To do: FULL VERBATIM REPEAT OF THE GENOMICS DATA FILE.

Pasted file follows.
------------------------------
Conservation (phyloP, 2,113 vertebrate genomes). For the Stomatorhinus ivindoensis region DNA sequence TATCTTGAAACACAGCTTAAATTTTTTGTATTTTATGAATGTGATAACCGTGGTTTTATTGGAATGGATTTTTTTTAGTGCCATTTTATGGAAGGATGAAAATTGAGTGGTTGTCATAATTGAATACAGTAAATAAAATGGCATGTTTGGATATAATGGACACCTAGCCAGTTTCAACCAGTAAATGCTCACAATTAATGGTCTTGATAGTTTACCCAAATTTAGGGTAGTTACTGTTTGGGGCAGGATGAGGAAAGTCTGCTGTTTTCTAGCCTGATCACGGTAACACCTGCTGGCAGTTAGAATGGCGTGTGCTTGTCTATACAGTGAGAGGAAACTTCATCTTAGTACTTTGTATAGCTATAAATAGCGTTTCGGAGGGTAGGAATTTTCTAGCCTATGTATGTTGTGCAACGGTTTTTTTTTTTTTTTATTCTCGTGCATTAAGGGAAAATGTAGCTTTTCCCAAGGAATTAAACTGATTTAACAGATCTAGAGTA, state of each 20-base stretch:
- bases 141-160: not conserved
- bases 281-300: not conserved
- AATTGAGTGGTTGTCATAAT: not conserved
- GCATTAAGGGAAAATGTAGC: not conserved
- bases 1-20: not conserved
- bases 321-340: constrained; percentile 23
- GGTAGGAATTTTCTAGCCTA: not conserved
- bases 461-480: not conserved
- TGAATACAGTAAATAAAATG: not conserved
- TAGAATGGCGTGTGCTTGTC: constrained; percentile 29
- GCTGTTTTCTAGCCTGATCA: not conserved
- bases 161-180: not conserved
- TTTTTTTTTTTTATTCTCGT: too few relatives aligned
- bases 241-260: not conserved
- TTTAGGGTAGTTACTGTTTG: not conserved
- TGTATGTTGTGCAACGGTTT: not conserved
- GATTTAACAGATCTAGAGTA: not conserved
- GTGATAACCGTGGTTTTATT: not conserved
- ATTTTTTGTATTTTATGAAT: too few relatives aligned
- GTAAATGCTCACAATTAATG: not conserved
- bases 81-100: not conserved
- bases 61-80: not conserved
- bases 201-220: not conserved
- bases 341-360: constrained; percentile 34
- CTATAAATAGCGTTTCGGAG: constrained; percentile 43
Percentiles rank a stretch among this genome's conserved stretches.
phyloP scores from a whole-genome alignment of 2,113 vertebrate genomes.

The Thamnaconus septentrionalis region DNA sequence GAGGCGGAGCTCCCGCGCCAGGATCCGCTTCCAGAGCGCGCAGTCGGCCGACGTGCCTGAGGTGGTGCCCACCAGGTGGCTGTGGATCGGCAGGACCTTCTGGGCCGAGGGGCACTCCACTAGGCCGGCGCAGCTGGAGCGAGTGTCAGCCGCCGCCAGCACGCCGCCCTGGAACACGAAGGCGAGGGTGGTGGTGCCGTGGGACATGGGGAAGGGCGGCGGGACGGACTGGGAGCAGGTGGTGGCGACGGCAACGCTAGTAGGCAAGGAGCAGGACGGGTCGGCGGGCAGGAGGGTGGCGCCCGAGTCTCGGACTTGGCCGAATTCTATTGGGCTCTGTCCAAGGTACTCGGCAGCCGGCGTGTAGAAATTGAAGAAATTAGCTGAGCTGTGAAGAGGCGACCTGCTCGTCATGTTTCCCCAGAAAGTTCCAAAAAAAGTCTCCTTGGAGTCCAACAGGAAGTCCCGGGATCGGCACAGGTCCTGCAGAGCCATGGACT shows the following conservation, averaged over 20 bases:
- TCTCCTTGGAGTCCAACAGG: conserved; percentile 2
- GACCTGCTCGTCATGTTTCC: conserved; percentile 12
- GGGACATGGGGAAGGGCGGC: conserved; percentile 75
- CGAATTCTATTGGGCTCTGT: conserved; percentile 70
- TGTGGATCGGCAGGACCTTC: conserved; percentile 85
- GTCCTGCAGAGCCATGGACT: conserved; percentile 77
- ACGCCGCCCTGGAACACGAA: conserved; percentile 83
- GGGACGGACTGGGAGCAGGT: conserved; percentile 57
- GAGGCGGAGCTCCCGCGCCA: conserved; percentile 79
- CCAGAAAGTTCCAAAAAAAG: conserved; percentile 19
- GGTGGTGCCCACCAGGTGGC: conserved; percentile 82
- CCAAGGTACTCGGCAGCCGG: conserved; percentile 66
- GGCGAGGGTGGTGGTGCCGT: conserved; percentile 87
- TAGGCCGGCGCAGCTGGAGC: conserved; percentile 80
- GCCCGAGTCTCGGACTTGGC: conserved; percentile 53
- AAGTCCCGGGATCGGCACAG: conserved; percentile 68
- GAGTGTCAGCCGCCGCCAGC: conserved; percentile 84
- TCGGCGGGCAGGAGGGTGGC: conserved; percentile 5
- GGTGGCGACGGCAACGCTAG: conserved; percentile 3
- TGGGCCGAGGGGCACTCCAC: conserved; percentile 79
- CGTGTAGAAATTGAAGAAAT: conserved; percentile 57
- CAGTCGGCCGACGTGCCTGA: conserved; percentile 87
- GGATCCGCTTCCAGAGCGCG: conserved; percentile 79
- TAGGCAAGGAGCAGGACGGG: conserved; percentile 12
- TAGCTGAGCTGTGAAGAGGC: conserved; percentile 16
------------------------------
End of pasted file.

Conservation (phyloP, 2,113 vertebrate genomes). For the Stomatorhinus ivindoensis region DNA sequence TATCTTGAAACACAGCTTAAATTTTTTGTATTTTATGAATGTGATAACCGTGGTTTTATTGGAATGGATTTTTTTTAGTGCCATTTTATGGAAGGATGAAAATTGAGTGGTTGTCATAATTGAATACAGTAAATAAAATGGCATGTTTGGATATAATGGACACCTAGCCAGTTTCAACCAGTAAATGCTCACAATTAATGGTCTTGATAGTTTACCCAAATTTAGGGTAGTTACTGTTTGGGGCAGGATGAGGAAAGTCTGCTGTTTTCTAGCCTGATCACGGTAACACCTGCTGGCAGTTAGAATGGCGTGTGCTTGTCTATACAGTGAGAGGAAACTTCATCTTAGTACTTTGTATAGCTATAAATAGCGTTTCGGAGGGTAGGAATTTTCTAGCCTATGTATGTTGTGCAACGGTTTTTTTTTTTTTTTATTCTCGTGCATTAAGGGAAAATGTAGCTTTTCCCAAGGAATTAAACTGATTTAACAGATCTAGAGTA, state of each 20-base stretch:
- bases 141-160: not conserved
- bases 281-300: not conserved
- AATTGAGTGGTTGTCATAAT: not conserved
- GCATTAAGGGAAAATGTAGC: not conserved
- bases 1-20: not conserved
- bases 321-340: constrained; percentile 23
- GGTAGGAATTTTCTAGCCTA: not conserved
- bases 461-480: not conserved
- TGAATACAGTAAATAAAATG: not conserved
- TAGAATGGCGTGTGCTTGTC: constrained; percentile 29
- GCTGTTTTCTAGCCTGATCA: not conserved
- bases 161-180: not conserved
- TTTTTTTTTTTTATTCTCGT: too few relatives aligned
- bases 241-260: not conserved
- TTTAGGGTAGTTACTGTTTG: not conserved
- TGTATGTTGTGCAACGGTTT: not conserved
- GATTTAACAGATCTAGAGTA: not conserved
- GTGATAACCGTGGTTTTATT: not conserved
- ATTTTTTGTATTTTATGAAT: too few relatives aligned
- GTAAATGCTCACAATTAATG: not conserved
- bases 81-100: not conserved
- bases 61-80: not conserved
- bases 201-220: not conserved
- bases 341-360: constrained; percentile 34
- CTATAAATAGCGTTTCGGAG: constrained; percentile 43
Percentiles rank a stretch among this genome's conserved stretches.
phyloP scores from a whole-genome alignment of 2,113 vertebrate genomes.

The Thamnaconus septentrionalis region DNA sequence GAGGCGGAGCTCCCGCGCCAGGATCCGCTTCCAGAGCGCGCAGTCGGCCGACGTGCCTGAGGTGGTGCCCACCAGGTGGCTGTGGATCGGCAGGACCTTCTGGGCCGAGGGGCACTCCACTAGGCCGGCGCAGCTGGAGCGAGTGTCAGCCGCCGCCAGCACGCCGCCCTGGAACACGAAGGCGAGGGTGGTGGTGCCGTGGGACATGGGGAAGGGCGGCGGGACGGACTGGGAGCAGGTGGTGGCGACGGCAACGCTAGTAGGCAAGGAGCAGGACGGGTCGGCGGGCAGGAGGGTGGCGCCCGAGTCTCGGACTTGGCCGAATTCTATTGGGCTCTGTCCAAGGTACTCGGCAGCCGGCGTGTAGAAATTGAAGAAATTAGCTGAGCTGTGAAGAGGCGACCTGCTCGTCATGTTTCCCCAGAAAGTTCCAAAAAAAGTCTCCTTGGAGTCCAACAGGAAGTCCCGGGATCGGCACAGGTCCTGCAGAGCCATGGACT shows the following conservation, averaged over 20 bases:
- TCTCCTTGGAGTCCAACAGG: conserved; percentile 2
- GACCTGCTCGTCATGTTTCC: conserved; percentile 12
- GGGACATGGGGAAGGGCGGC: conserved; percentile 75
- CGAATTCTATTGGGCTCTGT: conserved; percentile 70
- TGTGGATCGGCAGGACCTTC: conserved; percentile 85
- GTCCTGCAGAGCCATGGACT: conserved; percentile 77
- ACGCCGCCCTGGAACACGAA: conserved; percentile 83
- GGGACGGACTGGGAGCAGGT: conserved; percentile 57
- GAGGCGGAGCTCCCGCGCCA: conserved; percentile 79
- CCAGAAAGTTCCAAAAAAAG: conserved; percentile 19
- GGTGGTGCCCACCAGGTGGC: conserved; percentile 82
- CCAAGGTACTCGGCAGCCGG: conserved; percentile 66
- GGCGAGGGTGGTGGTGCCGT: conserved; percentile 87
- TAGGCCGGCGCAGCTGGAGC: conserved; percentile 80
- GCCCGAGTCTCGGACTTGGC: conserved; percentile 53
- AAGTCCCGGGATCGGCACAG: conserved; percentile 68
- GAGTGTCAGCCGCCGCCAGC: conserved; percentile 84
- TCGGCGGGCAGGAGGGTGGC: conserved; percentile 5
- GGTGGCGACGGCAACGCTAG: conserved; percentile 3
- TGGGCCGAGGGGCACTCCAC: conserved; percentile 79
- CGTGTAGAAATTGAAGAAAT: conserved; percentile 57
- CAGTCGGCCGACGTGCCTGA: conserved; percentile 87
- GGATCCGCTTCCAGAGCGCG: conserved; percentile 79
- TAGGCAAGGAGCAGGACGGG: conserved; percentile 12
- TAGCTGAGCTGTGAAGAGGC: conserved; percentile 16